World traveller remains true to Caribbean colours and rhythms.

Interior designer Eloise Harris Gonsalves, wife of the Prime Minister of St Vincent and the Grenadines, has a style influenced by travels around the globe. Born in Trinidad to Dominican parents, she lived in many different countries as a child, thanks to her father’s job with the United Nations. His overseas postings included Cameroon, Malawi, the Persian Gulf Bahrain, Guyana and the United Kingdom.

“Every summer my parents would take a different route back to Dominica, so we got to see the world—Egypt, Ethiopia, Turkey, Spain, Portugal, India, Iran and the Far East,” she recalls.Each time the family moved, Eloise’s mother had to make them at home in a new place.“My parents were adventurers, so my childhood memories are stuffed with recollections of my mother haggling for ivory tusks in the markets of West Africa, carved brass-studded chests in Zanzibar, zebra and rare monkey skins, and spectacular Makonde carvings from Tanzania.” says Eloise. “The modern-day environmentalists would have found a treasure trove to confiscate at the house in those days.”

As a result, Eloise developed her lifelong love of creating beautiful interiors. “I learnt my craft at home, and enjoyed being included in the curating decisions where art and sculpture were concerned,” she says. “The freedom and breadth of my well-travelled childhood have informed my interior design style. I include multi-cultural references, but I’m true to my clients’ world map whilst celebrating the local/regional environment in which they reside.” Eloise studied English literature at the University of the West Indies, followed by fashion design at the Fashion Institute of Technology in New York, becoming an interior designer almost by accident when people recognised her flair for style.

“After I got married and moved from New York to St Vincent, I built a small cottage industry on the grounds of our home and it gradually morphed into an interior design store,” says Eloise, who is married to Dr Ralph Gonsalves. “My company, Caribbean Lifestyles by Eloise Gonsalves, became a great meeting-ground in a relaxed environment for clients. They would then invite me to their homes, which, in turn, led to word-of-mouth recommendations to other clients around the Caribbean.”

Commissions undertaken by Gonsalves include Sutton Place Hotel in Dominica, Plantation House Hotel and Gingerlily villa in Bequia, as well as Blue Lagoon Hotel, the diplomatic lounge of Argyle International Airport in St Vincent and many residences. “I’m someone who relies on instinct in the design process to draw out the emotional connection between my clients and their built environment,” she says. “I like the people who inhabit my spaces to feel an innate sense of comfort, luxury, calm, and inspiration.” Fearless in her use of colour, Gonsalves incorporates many coastal influences in her work, such as seascape hues, sand and woven straw textures.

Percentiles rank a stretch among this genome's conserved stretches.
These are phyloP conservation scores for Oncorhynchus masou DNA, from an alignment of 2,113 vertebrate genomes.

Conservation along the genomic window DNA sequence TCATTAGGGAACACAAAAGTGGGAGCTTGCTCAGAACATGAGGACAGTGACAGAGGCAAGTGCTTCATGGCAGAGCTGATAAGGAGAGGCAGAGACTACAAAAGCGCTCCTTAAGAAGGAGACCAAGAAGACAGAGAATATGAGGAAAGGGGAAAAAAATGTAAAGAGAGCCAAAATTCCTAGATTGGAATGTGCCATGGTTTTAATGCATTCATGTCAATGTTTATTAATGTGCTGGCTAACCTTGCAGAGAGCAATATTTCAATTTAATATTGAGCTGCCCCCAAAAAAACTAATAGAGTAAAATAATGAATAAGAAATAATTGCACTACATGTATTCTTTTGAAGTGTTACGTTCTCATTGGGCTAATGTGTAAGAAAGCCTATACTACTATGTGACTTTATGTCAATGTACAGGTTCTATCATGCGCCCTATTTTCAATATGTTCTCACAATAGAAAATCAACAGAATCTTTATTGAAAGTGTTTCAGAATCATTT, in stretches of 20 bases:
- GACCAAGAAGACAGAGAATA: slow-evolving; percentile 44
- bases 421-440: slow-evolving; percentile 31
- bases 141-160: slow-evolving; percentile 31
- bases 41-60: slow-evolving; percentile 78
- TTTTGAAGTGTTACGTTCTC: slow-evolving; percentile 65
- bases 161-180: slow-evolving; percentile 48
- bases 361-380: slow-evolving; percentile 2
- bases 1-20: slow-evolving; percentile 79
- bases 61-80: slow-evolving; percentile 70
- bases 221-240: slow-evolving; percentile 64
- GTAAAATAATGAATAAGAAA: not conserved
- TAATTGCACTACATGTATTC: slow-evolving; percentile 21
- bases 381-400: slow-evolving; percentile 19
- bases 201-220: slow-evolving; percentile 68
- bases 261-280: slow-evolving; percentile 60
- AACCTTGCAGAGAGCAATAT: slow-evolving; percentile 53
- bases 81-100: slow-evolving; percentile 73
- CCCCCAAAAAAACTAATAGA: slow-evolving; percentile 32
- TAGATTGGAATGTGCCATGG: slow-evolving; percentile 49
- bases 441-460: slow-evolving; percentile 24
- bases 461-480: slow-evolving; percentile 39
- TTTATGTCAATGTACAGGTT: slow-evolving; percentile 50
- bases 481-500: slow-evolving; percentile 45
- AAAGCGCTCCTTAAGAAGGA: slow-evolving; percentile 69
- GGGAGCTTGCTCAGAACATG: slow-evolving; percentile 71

“My style is a mixture of high-end and rustic,” she says. “I use top-notch quality fabrics as well as a mix of the client’s own furniture and good-quality sourced-furniture that has longevity and a luxurious feel.” However, if there are budgetary constraints, she has been known to use Ikea kitchens and switch out the budget handles for hand-wrought Michael Aram hardware, and use hand-cut art glass for the backsplash. But while Eloise’s style has eclectic influences from around the world, her designs are definitely in tune with the colours, textures and rhythms of the Caribbean.

“To quote my husband, our society is a veritable symphony consisting of the songs of our indigenous peoples, the rhythm of Africa, the melody of Europe, the chords of Asia and the home-grown lyrics of the Caribbean itself,” she says. “We have borrowed, adopted and adapted in the process of creating and forging our own unique style, sensibility and existential being, and I think my interiors are a reflection of this ongoing process.”

Victoria Keyes Tower Two Diego Martin Trinidad | T 1 868 735 3188

Frenches Kingstown
St Vincent and the Grenadines
T 1 784 456 1908 | W


No more articles